London, Barcelona and Singapore have been named as the world’s best smart cities in a report which highlights the drivers and hurdles faced by local authorities considering implementing a smart city programme, writes Kelvin Ross
In a recent study, Philips Lighting highlights that the potential rewards from a smart city programme are high.
It cites Barcelona as having created an estimated 47,000 jobs through the implementation of Internet of Things systems, saved €42.5 million ($50.5 million) on water and generated an extra €36.5 million a year through smart parking.
However, the report adds that while one in ten local authority representatives stated that they did not have the capacity to look at developing a smart city programme, they are also being held back by budget limitations, a lack of infrastructure, short-term planning and a lack of leadership on implementation.
The most common inhibiting factors are budget limitations (23 per cent) and the need for more supporting infrastructure (19 per cent), demonstrating that securing investment in smart city projects is no easy task.
But the report suggests that projects that deliver short-term gains as well as providing infrastructure for the long term can overcome these issues, such as telco-integrated street lighting in San Jose and smart LED streetlights in Los Angeles, which deliver annual cost savings of $9 million and will repay the up-front cost within seven years.
Indeed, the report reveals that it is not uncommon for a city to spend half of its energy budget on street lighting. Philips says that implementing smart lighting technology not only reduces energy consumption, it has also been seen to lower crime rates and support local businesses as well as create a more aesthetically pleasing environment for city dwellers. This is in addition to the cost and environmental benefits.
Philips says that “realizing the benefits of smart cities is essential. Cities consume 70 per cent of the world’s energy and by 2050 urban areas are set to be home to 6.5 billion people worldwide, 2.5 billion more than today. For cities to remain fit for purpose as the demand on occupancy and energy increases, local authorities must tackle difficult areas including technology, communications, data security and energy usage.”
Jacques Letzelter, Segment Manager at Philips Lighting, said: “City authorities face complex and challenging choices concerning infrastructure, balancing the need to maintain existing services while investing in improvements, managing population growth and enhancing sustainability ” all within tight budget constraints.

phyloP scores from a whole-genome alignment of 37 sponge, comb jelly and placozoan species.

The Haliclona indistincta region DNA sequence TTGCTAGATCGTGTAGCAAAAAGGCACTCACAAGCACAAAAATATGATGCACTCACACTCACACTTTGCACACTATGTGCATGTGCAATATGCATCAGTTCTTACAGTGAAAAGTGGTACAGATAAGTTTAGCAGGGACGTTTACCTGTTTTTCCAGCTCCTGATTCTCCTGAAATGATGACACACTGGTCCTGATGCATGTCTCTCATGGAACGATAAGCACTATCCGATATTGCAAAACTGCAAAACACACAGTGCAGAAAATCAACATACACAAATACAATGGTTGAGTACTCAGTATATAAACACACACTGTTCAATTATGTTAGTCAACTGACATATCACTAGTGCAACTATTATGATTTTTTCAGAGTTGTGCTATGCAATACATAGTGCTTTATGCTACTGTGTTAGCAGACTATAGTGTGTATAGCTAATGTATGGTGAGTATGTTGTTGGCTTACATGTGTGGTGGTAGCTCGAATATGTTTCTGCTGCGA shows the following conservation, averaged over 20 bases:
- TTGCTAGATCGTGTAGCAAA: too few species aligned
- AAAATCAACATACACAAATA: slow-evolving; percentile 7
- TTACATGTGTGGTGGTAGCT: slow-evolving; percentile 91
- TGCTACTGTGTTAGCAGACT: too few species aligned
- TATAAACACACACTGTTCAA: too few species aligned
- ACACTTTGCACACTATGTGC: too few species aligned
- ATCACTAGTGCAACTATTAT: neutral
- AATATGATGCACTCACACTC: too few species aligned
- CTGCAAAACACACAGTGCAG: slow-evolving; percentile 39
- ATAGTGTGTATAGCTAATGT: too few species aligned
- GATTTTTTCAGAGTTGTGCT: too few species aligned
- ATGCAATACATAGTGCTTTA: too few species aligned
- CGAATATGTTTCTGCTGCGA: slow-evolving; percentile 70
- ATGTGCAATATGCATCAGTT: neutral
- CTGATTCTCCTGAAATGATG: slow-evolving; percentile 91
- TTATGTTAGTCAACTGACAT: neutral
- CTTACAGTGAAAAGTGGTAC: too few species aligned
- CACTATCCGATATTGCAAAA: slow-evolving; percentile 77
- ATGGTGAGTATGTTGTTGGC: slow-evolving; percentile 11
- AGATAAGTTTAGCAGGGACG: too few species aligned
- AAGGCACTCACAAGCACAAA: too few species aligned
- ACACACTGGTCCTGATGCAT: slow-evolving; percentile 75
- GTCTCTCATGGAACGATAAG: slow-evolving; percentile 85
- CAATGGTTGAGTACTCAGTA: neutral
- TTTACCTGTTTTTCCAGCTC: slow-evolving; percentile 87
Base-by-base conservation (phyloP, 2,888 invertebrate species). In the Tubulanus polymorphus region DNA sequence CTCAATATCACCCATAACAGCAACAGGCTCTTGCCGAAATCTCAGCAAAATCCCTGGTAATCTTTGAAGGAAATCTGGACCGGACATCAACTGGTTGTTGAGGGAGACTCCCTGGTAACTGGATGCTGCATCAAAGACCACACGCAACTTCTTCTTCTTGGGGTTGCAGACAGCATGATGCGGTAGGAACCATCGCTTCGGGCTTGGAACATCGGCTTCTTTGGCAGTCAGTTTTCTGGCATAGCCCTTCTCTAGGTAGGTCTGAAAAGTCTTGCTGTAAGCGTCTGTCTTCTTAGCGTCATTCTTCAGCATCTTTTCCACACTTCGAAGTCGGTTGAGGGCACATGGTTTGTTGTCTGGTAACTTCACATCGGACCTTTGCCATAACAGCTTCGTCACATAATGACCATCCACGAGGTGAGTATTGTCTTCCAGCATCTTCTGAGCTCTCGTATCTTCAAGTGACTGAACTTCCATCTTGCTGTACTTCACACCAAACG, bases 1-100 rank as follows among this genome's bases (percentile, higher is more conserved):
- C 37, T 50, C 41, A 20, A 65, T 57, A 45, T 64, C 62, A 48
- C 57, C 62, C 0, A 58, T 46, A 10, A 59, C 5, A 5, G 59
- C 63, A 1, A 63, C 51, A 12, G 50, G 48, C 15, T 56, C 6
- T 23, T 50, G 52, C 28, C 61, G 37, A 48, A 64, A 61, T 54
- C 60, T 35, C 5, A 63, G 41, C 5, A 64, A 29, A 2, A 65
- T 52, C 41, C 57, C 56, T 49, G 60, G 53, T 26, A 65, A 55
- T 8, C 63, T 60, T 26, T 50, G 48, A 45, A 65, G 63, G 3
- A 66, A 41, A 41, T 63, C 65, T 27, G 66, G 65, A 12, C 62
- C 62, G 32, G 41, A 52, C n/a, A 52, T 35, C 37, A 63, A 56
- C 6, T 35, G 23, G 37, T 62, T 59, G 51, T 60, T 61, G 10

“New technologies can already transform the way cities deliver, operate and maintain public amenities, from lighting and transportation to connectivity and health services. Often, however, adoption is slowed by the division of work and the selection of technology that doesn’t easily work together or integrate with other city services. Fortunately, there are many successful examples of smart city projects that prove these obstacles can be overcome, with the right collaborative approach and integration technologies. These projects show that smart cities can bring about better lives and enhanced safety for their citizens.”
The report discusses the key role that the IoT has to play in delivering smart city success. Revolutionizing the collection of data (35 per cent), revolutionizing communication for accurate service delivery (15 per cent) and managing the strain on urban resources
(13 per cent) were ranked as the top three areas where the IoT would be most effective in cities. However, the report notes that the implementation of new technologies and a smart city programme is different for each city.
The top three smart cities were all noted for very different strengths in their smart city programmes. Singapore was praised for its forward-thinking infrastructure including its buildings, transportation and use of underground space. London was commended for its focus on communities when implementing technology. One respondent described London as “a honey pot of technologies and partnerships.” Barcelona was noted for its top-level government driving change.
Andreas Knobloch, Alliance Specialist at Philips Lighting, explained: “Collaboration is key. For cities to truly benefit from the potential that smart cities offer, a change in mindset is required where local authorities plan longer and across multiple departments.”
“We must think of city-wide systems as one ecosystem working together. At the same time, we all ” technologists, local governments, businesses, environmentalists and the general public ” must help to build the investment case to enable cities to successfully implement smart city programmes.”
Kelvin Ross is Chief Editor of PEI